It is next assigned that the court erred in permitting witnesses for the plaintiff to testify as to the actual cash value of the property on the day of the fire. Defendant says:
"The authorities which we have hereinbefore cited show that before evidence of the actual value can be introduced or entertained it must be shown that there was no market value, and, the evidence being overwhelming on the point that there was a market value, the evidence of these witnesses was incompetent. All of these witnesses testified that in their opinion the fair, reasonable cash value of this cotton on the day of the fire was $2 per hundred, and each of them also further testified that they based their opinion, not only upon what the cotton was selling for on the day of the fire, but also included in this value the profit which they estimated could have been made out of the cotton by ginning it. * * * The highest price paid for that cotton on the market at Mangum being $1.75, the price that was paid for this cotton on the date of the fire being $1 and the average price being $1.29, it naturally follows that the market value of this cotton on the date of the fire could not possibly have been $2 per hundred, and in fixing the value at $2 per hundred the jury beyond any question adopted the value as given by the witnesses for defendant in error, and, inasmuch as this evidence was wholly incompetent for the reason that it included unrealized profits, we insist that the verdict of the jury was not sustained by sufficient evidence."
Each of the five policies sued on reads:
"This company shall not be liable beyond the actual cash value of the property at the time any loss or damage occurs."
Accepting the concession made by defendant that cash value and market value are synonymous terms, we think defendant overstates the testimony, and that an examination thereof fairly discloses that most of the witnesses on this point did not include unrealized profits in testifying to the actual cash value of the cotton in the warehouses at the time of the loss. There is no question that all were properly qualified. The witness Pace was asked whether or not he knew the fair cash value of this cotton contained in these warehouses per pound or per hundred pounds at the time of the fire, to which he answered, "Yes," and that in his opinion it was worth $2 per hundred. He further stated that all the cotton destroyed could have been sold on the market then and there at that price. His testimony failed to disclose that he included in his estimate unrealized profits. The same is equally true of the witness Moore. It was only on cross-examination, after each witness had testified that the fair cash value of the cotton was as stated, that some of them testified that such could have been realized from the cotton after it had been ginned and sold. Upon a careful reading of all the testimony upon this point the most that can be said in favor of defendant's contention is that, after testifying as stated, upon cross-examination they were led to say that $2 per hundred could have been realized net from the cotton after it had been ginned and sold upon the market. But, assuming the full scope of defendant's contention as to what the testimony of some of the witnesses discloses, we cannot say, in view of what this and other courts have held, that the instructions of the court on this point, which are not complained of, constitute reversible error. In Meeker v. Chicago, etc., Co., 84 Ill. 276, the court said:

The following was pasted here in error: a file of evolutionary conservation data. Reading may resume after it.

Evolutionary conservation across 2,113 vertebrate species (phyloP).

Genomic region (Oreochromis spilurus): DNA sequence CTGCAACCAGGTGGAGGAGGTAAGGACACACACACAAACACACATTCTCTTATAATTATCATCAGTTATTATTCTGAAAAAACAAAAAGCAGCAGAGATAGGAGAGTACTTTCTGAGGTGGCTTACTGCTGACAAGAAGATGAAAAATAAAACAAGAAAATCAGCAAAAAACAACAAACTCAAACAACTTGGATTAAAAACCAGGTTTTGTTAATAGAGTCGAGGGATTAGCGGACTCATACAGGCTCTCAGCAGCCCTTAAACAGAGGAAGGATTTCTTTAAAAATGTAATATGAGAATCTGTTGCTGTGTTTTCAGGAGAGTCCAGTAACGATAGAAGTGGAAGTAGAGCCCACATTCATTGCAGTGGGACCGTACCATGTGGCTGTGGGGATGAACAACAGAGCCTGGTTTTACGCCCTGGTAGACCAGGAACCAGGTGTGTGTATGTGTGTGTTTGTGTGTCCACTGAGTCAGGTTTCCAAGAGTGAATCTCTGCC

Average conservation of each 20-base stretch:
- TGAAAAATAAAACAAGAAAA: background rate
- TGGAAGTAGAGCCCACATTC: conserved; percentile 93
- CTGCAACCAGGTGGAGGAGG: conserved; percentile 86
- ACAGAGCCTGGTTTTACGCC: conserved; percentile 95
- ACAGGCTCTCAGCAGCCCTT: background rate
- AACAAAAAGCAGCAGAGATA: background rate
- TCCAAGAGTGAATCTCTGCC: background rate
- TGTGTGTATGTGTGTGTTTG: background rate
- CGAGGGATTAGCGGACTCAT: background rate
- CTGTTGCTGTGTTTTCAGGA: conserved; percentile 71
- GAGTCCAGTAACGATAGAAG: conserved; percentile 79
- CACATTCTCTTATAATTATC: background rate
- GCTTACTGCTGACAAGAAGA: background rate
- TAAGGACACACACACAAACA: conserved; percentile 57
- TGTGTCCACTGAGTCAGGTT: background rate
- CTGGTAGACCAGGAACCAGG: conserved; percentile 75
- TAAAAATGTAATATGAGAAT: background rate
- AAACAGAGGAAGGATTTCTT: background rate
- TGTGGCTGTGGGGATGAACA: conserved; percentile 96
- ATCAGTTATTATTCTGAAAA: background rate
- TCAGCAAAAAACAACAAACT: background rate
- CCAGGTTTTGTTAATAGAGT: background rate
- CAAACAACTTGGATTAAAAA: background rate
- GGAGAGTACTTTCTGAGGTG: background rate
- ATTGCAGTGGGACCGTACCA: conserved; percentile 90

"In trover for the conversion of steel ingots, there was no direct proof of their market value at the time of the conversion, but it was proved that steel made from such ingots was worth a certain sum per pound, and how much it would cost to convert the ingots into merchantable steel. Held, that the proof furnished sufficient data to enable the jury to approximate the value of the ingots by taking the cost of converting them into steel from the market value of merchantable steel."
"The measure of damages for the destruction of a growing crop is its value at the time and place, and in the condition it was in, when destroyed. * * * It is permissible as a means of arriving at the value of a growing crop to prove its probable yield under proper cultivation, the value of such yield when matured and ready for sale, and also the expense of such cultivation, as well as the cost of its preparation and transportation to market; the difference between the value of the probable crop in the market and the expense of maturing and placing it there, in most cases, will give the value of the growing crop with as much certainty as can be attained by any other method."
In Gulf, C. S. F. Ry. Co. v. Sumrow (Tex. App.) 18 S.W. 135, it is held that:
"It is not error to admit the evidence objected to by appellant, as to the damage done to appellee's crop. It is evident from appellee's claim that it was for damages for the partial destruction of his matured, but ungathered cotton crop. In arriving at an estimate of such damage it was competent for him to prove that the cotton destroyed would have made, when gathered, ginned, and baled, three average bales, and that the market value of said three bales would have been $40 each, less the expense of gathering, ginning, and baling, which would have been $10 per bale. Such evidence with reasonable certainty fixed the market value of the ungathered cotton which had been destroyed. If the cotton destroyed had not been matured at the time of its destruction, a conjectural estimate of what the crop would have produced would not have been sufficient or admissible evidence to prove market value."